1 SAMPLE Examination for Evidence Candidate No.: (To ensure your anonymity, please do not print or sign your name) For educational purposes only. This document may not be reproduced or distributed in whole or in part without the prior written permission of the Federation of Law Societies of Canada. Aux fins de formation personnelle seulement. Ce document ne peut être reproduit ou distribué en totalité ou en partie sans la permission écrite préalable de la Fédération des ordres professionels de juristes du Canada Federation of Law Societies of Canada. All Rights Reserved Fédération des ordres professionnels de juristes du Canada. Tous droits réservés.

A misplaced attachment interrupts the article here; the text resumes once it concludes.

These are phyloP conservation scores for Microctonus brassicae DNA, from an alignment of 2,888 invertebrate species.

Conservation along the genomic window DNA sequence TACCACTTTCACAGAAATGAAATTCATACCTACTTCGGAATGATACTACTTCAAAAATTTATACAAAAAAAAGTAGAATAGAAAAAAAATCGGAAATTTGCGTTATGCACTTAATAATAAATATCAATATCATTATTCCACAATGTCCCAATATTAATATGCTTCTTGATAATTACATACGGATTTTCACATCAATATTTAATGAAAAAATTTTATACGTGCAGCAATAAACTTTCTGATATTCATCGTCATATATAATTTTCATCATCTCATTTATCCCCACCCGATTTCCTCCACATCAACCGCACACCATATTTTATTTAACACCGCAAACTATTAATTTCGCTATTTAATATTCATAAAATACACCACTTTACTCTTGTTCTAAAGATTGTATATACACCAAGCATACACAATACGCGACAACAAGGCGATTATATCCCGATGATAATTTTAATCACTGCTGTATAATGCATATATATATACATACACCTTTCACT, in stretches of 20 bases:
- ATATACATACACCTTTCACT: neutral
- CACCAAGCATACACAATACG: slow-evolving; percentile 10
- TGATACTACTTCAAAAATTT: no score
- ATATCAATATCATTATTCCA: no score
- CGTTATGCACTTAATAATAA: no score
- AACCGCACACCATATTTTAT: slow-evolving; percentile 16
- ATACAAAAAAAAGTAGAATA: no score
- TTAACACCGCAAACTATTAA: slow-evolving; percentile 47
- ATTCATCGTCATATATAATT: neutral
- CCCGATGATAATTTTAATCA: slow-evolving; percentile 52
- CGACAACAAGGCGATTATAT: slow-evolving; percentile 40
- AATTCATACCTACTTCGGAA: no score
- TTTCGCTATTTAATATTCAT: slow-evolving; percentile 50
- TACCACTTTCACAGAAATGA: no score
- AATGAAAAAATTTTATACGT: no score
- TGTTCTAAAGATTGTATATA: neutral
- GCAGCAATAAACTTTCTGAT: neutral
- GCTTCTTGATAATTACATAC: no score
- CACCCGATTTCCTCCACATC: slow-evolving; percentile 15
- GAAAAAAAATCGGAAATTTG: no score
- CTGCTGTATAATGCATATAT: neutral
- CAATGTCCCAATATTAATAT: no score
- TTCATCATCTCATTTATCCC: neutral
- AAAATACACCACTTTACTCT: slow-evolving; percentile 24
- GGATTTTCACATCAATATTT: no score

2 Federation of Law Societies of Canada SAMPLE Examination for Evidence General conditions of the exam: This is a three (3) hour, open book exam. Answers should be double-spaced and written in blue or black ink (no pencils). All answers must be completed on the pads provided. The examination will be graded on a pass/fail basis (50% is a pass). WRITE LEGIBLY. Writing considered illegible by the examiner may result in your exam not being fully graded or your exam being disqualified. You must return the exam questions in the envelope provided along with your answers. Failure to return the questions will result in the automatic disqualification of your exam. The contents of the examination, including the exam questions, must not be disclosed or discussed with others. Instructions specific to this exam: 1. Each exam may have its own special instructions therefore it is important for you to read these carefully before starting. 2. These sample exams are simply indications of the style/types of questions which may be asked in each exam; they do not reflect the content or actual format/structure of questions nor of their value. 3. Actual exams vary from subject to subject and from exam session to exam session. 2